I wanted to creating a troubled young woman who was damaged by the choices her parents made and negatively impacted by the people she’s lost in her life. By being forced to experience her parents’ lives first-hand, she has the opportunity to grow, let go her anger and self hatred, and ultimately discover the compassion she holds inside.
Skylar is orphaned when she was young and she tries to reconcile that throughout the book. What were some driving ideals that were important for you to explore?
I initially wanted to make readers aware of the thought process behind cutting—a troubling behavior that was introduced to me by a dear friend. It is more common that people would like to admit or believe and is becoming a common practice among young girls in our society. Bullying and isolation often leads to this method of dealing with anxiety, as well as physical or mental abuse. Skylar finds her release through martial arts and eventually flying. Her struggles with overcoming the neglect she’s known is what makes her a stronger person and a more endearing character in this story.
What is the next book that you are working on and when will it be available?
I’m currently working on a sci-fi thriller that involves reincarnation and stolen souls. So I guess I’m pushing myself to try genres outside of my comfort level, which has been great fun thus far. I typically write one book a year, so I would watch for this one in 2020!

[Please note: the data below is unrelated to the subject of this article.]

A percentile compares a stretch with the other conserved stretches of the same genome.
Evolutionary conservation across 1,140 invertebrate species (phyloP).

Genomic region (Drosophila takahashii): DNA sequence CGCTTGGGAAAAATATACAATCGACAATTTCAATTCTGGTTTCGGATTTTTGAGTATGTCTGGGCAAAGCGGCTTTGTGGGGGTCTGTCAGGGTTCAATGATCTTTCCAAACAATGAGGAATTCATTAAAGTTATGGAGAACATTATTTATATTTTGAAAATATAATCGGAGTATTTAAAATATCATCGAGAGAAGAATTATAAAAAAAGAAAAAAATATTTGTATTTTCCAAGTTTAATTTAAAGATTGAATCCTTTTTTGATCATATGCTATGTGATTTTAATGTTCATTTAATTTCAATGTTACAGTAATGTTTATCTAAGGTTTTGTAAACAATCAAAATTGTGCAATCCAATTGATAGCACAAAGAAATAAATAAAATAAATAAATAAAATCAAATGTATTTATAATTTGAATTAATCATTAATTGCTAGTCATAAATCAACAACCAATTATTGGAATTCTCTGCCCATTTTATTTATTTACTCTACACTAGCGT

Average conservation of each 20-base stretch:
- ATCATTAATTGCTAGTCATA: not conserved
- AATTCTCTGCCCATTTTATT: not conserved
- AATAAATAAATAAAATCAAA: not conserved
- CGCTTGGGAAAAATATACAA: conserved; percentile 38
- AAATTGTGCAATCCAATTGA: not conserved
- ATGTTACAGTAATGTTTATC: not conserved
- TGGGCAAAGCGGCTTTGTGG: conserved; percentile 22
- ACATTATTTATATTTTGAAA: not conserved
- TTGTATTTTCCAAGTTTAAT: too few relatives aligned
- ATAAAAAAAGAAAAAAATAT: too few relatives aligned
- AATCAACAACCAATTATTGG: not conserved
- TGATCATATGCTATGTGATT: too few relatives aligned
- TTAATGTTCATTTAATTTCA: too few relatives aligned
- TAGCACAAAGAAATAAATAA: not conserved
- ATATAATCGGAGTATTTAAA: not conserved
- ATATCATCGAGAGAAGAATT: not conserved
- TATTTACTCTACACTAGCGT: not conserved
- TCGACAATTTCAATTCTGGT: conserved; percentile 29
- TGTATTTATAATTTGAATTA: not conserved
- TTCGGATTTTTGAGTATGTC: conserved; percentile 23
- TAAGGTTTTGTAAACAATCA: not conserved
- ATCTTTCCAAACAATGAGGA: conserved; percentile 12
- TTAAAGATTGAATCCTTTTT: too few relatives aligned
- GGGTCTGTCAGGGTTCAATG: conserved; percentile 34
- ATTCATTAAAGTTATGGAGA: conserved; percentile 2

Skylar Haines has struggled with personal demons most of her life, going to dark extremes to subdue anxieties rooted in her tragic past. On a perpetual hunt for the next adrenaline hit, she discovers a passion for flying and becomes a hard-edged stunt pilot, verging on obsession. In the sky, following her most daring airshow, she encounters a mysterious storm and almost collides with another aircraft, sending her into a perilous dive. Guided by a mysterious voice, she manages a safe landing but finds herself transported to another time.